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Shanxi

Shanxi ▶ (Chinese: ɽ; pinyin: Shnx; Wade-Giles: Shan-hsi; Postal map spelling: Shansi) is a province of the People's Republic of China located in the northern part of the country. It borders Hebei to the east, Henan to the south, Shaanxi to the west, and Inner Mongolia to the north. The provincial capital city is Taiyuan. Shanxi's name literally means "mountains' west," which refers to the province's location west of the Taihang Mountains. Its one-character abbreviation is Jin ( pinyin jn), after the state of Jin that existed here during the Spring and Autumn Period. According to Hanyu Pinyin rules, if tone marks are not written, both Shanxi and the neighboring province of Shaanxi should be spelled "Shanxi." However, the difference comes from the pronunciation tone: Shnx and Shnx. To make this difference clear without tonal marks, the spelling "Shaanxi" was contrived (following the romanization system of Yuen Ren Chao) for the province of Shnx, while the spelling "Shanxi" has typically been used for the province of Shnx.

Shanxi had been an important province in ancient China with the ancient city of Pingyao serving as one the leading financial centers. The shift of capital to the Gold Coast of China during the twentieth century left Shanxi suffering economically. The provinces financial fortunes have declined, agriculture suffering from a lack of water and coal mining serving as a major economic activity. Coal miners in Shanxi have suffered death and injury at an alarming rate. Lagging behind other provinces in China with GDP, education suffers. Historically Shanxi has been a center for Buddhism and Daoism; a multitude of ancient monasteries exist in the mountains, many monks actively practicing their religion there.

Geography

Taihang Mountains
Taihang Mountains

Shanxi is located on a plateau, which is in turn made up of higher ground to the east (Taihang Mountains) and the west (Lliang Mountains), with a series of valleys running through the center. The highest peak is Mount Wutai (Wutai Shan), located in northeastern Shanxi at an altitude of 3058 m. The Great Wall of China forms most of the northern border between Shanxi and Inner Mongolia.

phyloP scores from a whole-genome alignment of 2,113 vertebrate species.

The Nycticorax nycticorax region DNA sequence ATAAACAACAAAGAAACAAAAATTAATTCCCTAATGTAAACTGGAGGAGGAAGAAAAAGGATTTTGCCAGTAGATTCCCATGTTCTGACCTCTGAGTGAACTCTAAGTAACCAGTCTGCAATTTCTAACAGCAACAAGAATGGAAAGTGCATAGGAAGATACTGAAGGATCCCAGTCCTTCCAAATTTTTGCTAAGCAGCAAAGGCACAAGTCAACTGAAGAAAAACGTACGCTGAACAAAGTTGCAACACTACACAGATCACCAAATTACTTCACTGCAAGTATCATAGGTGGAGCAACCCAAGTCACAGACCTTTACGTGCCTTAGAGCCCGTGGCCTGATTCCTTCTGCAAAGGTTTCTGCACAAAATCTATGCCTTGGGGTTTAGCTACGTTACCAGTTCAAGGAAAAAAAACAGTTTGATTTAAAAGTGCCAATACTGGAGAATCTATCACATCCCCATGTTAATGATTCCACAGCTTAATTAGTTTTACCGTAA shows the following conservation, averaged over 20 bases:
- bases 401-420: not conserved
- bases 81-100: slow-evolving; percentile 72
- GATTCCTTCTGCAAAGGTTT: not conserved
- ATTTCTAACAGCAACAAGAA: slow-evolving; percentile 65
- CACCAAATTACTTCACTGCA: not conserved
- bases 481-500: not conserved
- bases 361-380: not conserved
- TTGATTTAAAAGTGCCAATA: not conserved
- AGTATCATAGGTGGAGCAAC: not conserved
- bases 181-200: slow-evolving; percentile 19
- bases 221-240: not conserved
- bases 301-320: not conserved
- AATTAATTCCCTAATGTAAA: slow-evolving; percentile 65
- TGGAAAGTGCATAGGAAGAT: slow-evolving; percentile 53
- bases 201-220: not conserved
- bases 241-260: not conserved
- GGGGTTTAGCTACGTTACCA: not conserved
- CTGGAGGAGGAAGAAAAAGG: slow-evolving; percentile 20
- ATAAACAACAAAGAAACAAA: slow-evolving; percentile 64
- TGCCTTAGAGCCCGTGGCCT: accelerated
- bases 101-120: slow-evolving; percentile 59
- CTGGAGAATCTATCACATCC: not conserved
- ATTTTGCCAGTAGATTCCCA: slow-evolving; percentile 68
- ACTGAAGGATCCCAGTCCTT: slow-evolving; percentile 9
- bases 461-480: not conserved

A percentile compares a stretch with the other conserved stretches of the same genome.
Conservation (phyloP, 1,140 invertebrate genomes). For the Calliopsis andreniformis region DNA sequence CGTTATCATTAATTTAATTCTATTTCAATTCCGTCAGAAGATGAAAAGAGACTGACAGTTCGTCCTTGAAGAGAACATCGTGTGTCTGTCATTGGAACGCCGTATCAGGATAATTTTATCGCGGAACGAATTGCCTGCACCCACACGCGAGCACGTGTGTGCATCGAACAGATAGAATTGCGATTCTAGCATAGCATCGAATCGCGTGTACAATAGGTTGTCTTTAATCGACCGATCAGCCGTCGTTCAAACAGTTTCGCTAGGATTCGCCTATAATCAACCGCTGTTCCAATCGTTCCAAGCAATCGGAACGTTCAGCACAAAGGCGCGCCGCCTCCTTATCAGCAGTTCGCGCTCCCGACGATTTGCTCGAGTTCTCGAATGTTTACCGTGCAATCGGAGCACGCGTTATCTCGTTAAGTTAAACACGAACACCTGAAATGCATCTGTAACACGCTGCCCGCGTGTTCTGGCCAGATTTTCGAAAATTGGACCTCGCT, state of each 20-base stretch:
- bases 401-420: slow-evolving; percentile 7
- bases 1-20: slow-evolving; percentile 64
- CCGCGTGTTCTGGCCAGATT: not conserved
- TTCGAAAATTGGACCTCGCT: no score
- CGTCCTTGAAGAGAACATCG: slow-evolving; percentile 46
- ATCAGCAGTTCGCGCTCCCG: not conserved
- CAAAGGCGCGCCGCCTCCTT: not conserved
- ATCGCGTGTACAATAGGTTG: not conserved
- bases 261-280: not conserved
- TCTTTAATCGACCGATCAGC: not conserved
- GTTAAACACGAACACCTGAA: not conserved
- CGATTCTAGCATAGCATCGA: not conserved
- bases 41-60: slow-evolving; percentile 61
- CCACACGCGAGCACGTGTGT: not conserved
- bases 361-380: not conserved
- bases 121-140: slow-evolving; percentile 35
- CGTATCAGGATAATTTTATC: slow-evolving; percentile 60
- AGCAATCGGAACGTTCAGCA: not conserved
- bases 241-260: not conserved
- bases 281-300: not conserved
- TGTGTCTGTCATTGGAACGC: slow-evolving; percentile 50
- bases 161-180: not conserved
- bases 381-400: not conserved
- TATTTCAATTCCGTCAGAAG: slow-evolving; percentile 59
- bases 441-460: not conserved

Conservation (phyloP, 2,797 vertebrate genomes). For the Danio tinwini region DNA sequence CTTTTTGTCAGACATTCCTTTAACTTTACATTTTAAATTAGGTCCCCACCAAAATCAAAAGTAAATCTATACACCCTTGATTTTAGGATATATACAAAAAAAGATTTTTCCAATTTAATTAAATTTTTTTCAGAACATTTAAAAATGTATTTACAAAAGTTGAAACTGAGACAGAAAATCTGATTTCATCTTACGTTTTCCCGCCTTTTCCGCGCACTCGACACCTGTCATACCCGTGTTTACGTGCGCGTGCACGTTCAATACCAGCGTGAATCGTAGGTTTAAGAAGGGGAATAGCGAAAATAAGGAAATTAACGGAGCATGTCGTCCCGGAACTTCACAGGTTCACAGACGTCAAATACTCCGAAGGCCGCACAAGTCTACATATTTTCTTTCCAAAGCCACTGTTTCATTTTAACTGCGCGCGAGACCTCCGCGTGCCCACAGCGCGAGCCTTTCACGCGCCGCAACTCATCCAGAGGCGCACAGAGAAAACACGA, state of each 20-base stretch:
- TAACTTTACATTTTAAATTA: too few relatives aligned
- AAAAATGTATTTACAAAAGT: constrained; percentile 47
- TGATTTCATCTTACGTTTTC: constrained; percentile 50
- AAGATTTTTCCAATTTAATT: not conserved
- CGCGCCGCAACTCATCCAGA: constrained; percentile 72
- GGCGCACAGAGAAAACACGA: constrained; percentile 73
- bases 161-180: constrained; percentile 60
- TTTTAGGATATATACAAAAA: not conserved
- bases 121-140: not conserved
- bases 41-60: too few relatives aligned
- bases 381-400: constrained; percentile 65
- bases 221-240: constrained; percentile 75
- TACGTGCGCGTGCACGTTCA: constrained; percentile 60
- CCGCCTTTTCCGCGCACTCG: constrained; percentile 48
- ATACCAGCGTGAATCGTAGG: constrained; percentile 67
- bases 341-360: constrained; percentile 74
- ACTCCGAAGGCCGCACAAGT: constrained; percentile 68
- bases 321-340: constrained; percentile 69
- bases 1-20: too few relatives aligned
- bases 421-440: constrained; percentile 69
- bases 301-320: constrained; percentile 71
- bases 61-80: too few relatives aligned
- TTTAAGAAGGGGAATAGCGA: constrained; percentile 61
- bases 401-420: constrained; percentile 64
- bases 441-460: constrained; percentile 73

The Yellow River acts as a natural western border between Shanxi and neighboring Shaanxi. The Fen and Qin rivers, which are tributaries of the Yellow River, run north-to-south through the province, and help drain much of its area. The northern part of the province is drained by tributaries of the Hai River, such as the Sanggan River and the Hutuo River. The largest natural lake in Shanxi is Xiechi Lake, a salt-water lake near Yuncheng, in southwestern Shanxi.

Shanxi has a continental monsoon climate, and is rather arid, due to its proximity to the desert areas of Inner Mongolia. Average January temperatures are below 0 C, while average July temperatures are around 21 - 26 C. Annual precipitation averages around 350-700 mm, with 60 percent of it concentrated between June and August.

Economy

Coal being loaded up at Datong
Coalbeing loaded up at Datong

Shanxi's agricultural sector is largely limited by the province's arid climate and lack of water resources. As a result, only roughly 23 percent of its land area is able to be cultivated agriculturally. Some of the province's primary crops include rice, wheat, barley, maize, millet, sorghum, beans, and potatoes. Its' cash crops include cotton, tobacco, beets, vegetables, oil-bearing plants, and hemp. In addition to agriculture, the raising of animals also plays a role in the provincial economy, with pigs, sheep, chicken, rabbits, cows, [[donkeys], horses, mules, silkworm, and bees all being raised throughout the province.

Over the past 40 years or so, Shanxi has established a basic industrial system made up of a variety of industries, including coal and chemical production, power generation, and metal refining. Currently, more than 12,000 different industrial enterprises are in operation in the province.

However, the backbone of the provincial economy is made up of the coal and electric power industries. The province contains 260 billion metric tons of known coal deposits, equaling about one third of China's total. The Datong, Ningwu, Xishan, Hedong, Qinshui, and Huoxi coalfields are some of the most important in Shanxi. As a result of these abundant sources, Shanxi is one of the leading producers of coal in China, with annual production exceeding 300 million metric tons. Consequently, Shanxi is also a major electricity exporter for the People's Republic of China, providing, for example, nearly a quarter of the total power consumed in the country's capital city of Beijing.

Along with coal, Shanxi also contains about 500 million tons of bauxite deposits, which makes up about one third of China's total bauxite reserves. Shanxi is also number one in all of China in its reserves of a few obscure minerals, including pearlite, refractory clay, gallium, and zeolite.

Shanxi's nominal GDP in 2006 was 474.7 billion yuan (about US$60 billion), ranked eighteenth in China.

Shanxi is infamous for sub-par working conditions in its coal mines and other heavy industries. Thousands of workers have died every year in those industries, and several cases of child labor abuse were also discovered recently.

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